SELinux runs in one of three modes (or states).
This is the default state that enforces SELinux security policy. Access is denied to users and programs unless permitted by SELinux security policy rules. All denial messages are logged as AVC (Access Vector Cache) Denials.
This is a diagnostic state. The security policy rules are not enforced, but SELinux sends denial messages to a log file. This allows you to see what would have been denied if SELinux were running in enforcing mode.
SELinux does not enforce a security policy because no policy is loaded in the kernel. Only DAC rules are used for access control.
Setting SELinux Modes
There are multiple ways of setting the SELinux mode. One way is to select the mode from the Status view in the SELinux GUI. You can also edit the main configuration file for SELinux, /etc/selinux/config. Set the mode by changing the SELINUX directive in this file. For example, to set the mode to enforcing:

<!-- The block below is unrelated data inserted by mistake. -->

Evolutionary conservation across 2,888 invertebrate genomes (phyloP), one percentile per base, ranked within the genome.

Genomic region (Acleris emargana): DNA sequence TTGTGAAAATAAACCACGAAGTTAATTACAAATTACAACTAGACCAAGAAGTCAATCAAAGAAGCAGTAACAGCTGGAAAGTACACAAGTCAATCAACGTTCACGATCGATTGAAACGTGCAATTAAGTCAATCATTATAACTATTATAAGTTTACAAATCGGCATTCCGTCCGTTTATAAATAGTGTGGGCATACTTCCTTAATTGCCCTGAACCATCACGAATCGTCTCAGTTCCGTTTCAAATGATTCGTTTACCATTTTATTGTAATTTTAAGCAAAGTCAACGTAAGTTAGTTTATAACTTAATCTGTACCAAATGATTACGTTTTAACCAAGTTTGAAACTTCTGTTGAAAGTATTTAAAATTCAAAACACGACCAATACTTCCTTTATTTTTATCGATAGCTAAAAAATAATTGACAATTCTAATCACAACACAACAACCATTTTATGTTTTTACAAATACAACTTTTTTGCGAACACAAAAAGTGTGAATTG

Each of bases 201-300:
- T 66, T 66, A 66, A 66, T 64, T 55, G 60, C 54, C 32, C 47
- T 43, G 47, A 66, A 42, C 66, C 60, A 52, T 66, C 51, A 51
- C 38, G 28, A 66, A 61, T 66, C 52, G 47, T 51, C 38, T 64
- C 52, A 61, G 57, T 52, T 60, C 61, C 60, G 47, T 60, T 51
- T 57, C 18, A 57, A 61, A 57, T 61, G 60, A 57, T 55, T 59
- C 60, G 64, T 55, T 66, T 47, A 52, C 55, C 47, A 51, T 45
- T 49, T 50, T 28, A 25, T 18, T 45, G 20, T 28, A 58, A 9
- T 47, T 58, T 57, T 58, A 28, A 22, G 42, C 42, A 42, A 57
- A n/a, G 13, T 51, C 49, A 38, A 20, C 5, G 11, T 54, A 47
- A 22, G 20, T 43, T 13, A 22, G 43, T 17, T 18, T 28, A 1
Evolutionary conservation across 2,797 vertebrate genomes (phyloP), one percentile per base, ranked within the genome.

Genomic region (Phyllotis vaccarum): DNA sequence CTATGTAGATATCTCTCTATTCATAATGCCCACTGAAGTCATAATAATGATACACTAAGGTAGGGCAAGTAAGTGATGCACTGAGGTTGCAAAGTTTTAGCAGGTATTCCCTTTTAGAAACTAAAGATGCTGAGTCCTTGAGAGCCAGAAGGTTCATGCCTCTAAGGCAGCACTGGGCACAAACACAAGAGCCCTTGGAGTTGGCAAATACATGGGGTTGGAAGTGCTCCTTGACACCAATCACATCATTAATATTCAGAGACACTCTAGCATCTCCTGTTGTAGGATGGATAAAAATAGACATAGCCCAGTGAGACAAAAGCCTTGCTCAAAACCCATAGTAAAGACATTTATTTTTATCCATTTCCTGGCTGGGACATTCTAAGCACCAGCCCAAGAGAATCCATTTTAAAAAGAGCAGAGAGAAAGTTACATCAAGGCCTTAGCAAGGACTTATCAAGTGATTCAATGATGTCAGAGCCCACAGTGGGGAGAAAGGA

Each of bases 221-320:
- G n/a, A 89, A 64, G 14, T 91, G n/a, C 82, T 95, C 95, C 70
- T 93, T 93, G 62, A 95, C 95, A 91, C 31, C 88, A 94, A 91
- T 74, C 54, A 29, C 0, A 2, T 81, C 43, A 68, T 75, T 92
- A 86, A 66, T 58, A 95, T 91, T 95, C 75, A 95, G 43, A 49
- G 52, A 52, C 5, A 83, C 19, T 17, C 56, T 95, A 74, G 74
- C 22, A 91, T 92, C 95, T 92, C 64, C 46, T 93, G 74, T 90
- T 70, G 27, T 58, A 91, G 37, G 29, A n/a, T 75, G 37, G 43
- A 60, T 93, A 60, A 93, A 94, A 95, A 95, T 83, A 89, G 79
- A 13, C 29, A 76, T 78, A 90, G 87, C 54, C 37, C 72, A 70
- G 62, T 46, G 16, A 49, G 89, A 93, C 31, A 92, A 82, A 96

# vim /etc/selinux/config SELINUX=enforcing
The setenforce command is used to change between enforcing and permissive modes. Changes made with this command do not persist across reboots. To change to enforcing mode:
# setenforce 1
To change to permissive mode:
# setenforce 0
Display SELinux Mode
Use the getenforce command to view the current SELinux mode:
# getenforce Enforcing
How to Disable or set SELinux to Permissive mode
How to Check whether SELinux is Enabled or Disabled
How to enable/disable SELinux Modes in RHEL/CentOS
Understanding SELinux Policies in Linux